One of the greatest SEO growth potential killers is KEYWORD CANNIBALIZATION
Keyword Cannibalization occurs when 2 or more pages are focusing exact search query and that confuses the heck out of Google for which URL it should rank from your site, should it be page A, B or C and as a result the organic traffic would be less than what it could have been if only 1 page were targeting that query.
I’m not making this up, I have data to prove this.
Below is the screenshot of when 2 pages where focusing on same search query, 1 was blog post and another was a tag page (this is why I hate WordPress tag pages and don’t use them)
Note that this is for the month when 2 pages were targeting same topics, the above screenshot shows data using regex on pages i.e I am showing total clicks, total impressions, avg CTR & avg position using “and” regex on pages that shows data on both blog post and tag page of that blog post.
In the below screenshot you will see data on just the blog post for a month, this is after I had noindexed the tag page.
You can see here how one vs two URLs focusing same content clearly shows that 1 URL far outweighs 2 URLs.
The number of clicks have more than doubled & CTR has also improved significantly.
Now there ways to identify keyword cannibalization issues.
A. You can check individual keyword on Google Search Console to check what all URLs are ranking for it, this is very tedious and time consuming.
B. You can use paid tools like SEMrush or Ahrefs to identify this issue but if you have a bigger site like let’s say a 5000 products e-commerce website then to identify keyword cannibalization you will have to use their most expensive plan where you can populate maximum keywords in rank tracking to detect the issue.
But, if you are looking to detect keyword cannibalization for free then read on because I am revealing that very trick which I am using to detect these issues at scale and it doesn’t cost me a dime.
Step by Step Guide to Identify Keyword Cannibalization at scale for Free without using paid tools
Step 1: Connect Google Spreadsheet with Search Analytics for Sheets Ad-on
Open Google Spreadsheet and go to Add-ons in the header menu and click on get add-ons upon doing so the above pop up with open in this you have search for the add with its name which is “Search Analytics for Sheets” and add that ad-on it’s free.
Step 2: Open Search Analytics for Sheets in Sidebar and connect that to your Google Search Console Property
In the sidebar you have to select the verified GSC property for which you want to see the insights, select the date range, in search type select web and in group by add query and page attributes lastly hit request data that comes in the bottom.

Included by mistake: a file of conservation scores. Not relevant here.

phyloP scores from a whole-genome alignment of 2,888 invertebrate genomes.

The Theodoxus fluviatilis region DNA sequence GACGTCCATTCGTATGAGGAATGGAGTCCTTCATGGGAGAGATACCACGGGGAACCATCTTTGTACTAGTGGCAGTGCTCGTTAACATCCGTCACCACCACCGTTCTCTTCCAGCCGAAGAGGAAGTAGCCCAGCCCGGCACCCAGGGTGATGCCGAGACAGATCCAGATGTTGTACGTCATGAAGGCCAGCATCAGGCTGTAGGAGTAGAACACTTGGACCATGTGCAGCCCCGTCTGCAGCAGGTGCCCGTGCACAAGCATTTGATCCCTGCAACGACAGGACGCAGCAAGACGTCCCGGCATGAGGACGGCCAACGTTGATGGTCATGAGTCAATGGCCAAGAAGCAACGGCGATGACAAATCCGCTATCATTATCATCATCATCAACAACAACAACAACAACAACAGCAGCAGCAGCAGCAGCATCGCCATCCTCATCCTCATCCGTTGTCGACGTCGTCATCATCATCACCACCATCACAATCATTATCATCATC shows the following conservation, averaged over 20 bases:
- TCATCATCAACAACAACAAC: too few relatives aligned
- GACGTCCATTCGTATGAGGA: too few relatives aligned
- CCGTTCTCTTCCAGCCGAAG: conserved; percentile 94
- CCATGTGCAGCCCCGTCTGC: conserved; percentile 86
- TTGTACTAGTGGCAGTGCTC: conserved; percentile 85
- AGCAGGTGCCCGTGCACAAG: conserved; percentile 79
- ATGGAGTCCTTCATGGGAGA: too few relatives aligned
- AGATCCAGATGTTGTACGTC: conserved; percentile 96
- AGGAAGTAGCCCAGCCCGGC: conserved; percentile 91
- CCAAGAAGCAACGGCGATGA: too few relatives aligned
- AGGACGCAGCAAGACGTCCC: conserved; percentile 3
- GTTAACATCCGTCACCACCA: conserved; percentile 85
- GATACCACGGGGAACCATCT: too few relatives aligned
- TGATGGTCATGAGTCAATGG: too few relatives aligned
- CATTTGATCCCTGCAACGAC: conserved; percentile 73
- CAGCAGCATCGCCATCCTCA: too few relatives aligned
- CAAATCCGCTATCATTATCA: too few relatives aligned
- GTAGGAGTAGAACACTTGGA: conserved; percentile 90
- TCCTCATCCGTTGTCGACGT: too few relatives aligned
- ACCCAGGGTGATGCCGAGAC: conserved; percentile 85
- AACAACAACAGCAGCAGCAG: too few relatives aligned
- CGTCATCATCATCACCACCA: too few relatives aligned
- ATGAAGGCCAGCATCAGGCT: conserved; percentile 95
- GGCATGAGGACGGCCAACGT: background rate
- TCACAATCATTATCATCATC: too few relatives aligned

Doing so the data will be populated in the sheet, can take some time depending on the size of data.
But here is how it will look.
Step 3: Export into Excel and summarize the table into Pivot Table
While summarizing the table into a Pivot table you will have to pick query first, then page and then CTR followed by average position.
That way, below the query ranking pages i.e. URLs will be listed and hence you will know how many pages are targeting the same query.
Let me show you
After setting the configuration of Pivot Table like Query → Pages → Avg Position this is data representation that I got.
Now I can clearly see what all pages are ranking for the given keywords.
Like you observe the highlighted section where you can see that for “best guest posting sites” exact search query there are two landing pages that are ranking and you can also see their probable avg positions.
My blog doesn’t have huge keyword cannibalization issues even the one you are seeing up there the guest posting sites page has the best ranking and the other pages are far off.
Keyword Cannibalization is painful when for a given search term the other pages are ranking very close to each other and fluctuating very often.
For example, you can observe on your client site that has tons of tag pages that are battling with both blog posts and category landing pages at times like that this analysis becomes extremely important.
Lastly, I understand that this pivot table representation doesn’t look as fancy as how the representation appears in paid tools like SEMrush, Ahrefs and others but hey, this is free! for free I find this good enough, plus it saves a ton of time.
Liked what you read?
Then you would love reading this post on how Google Search Console can help you improve your internal linking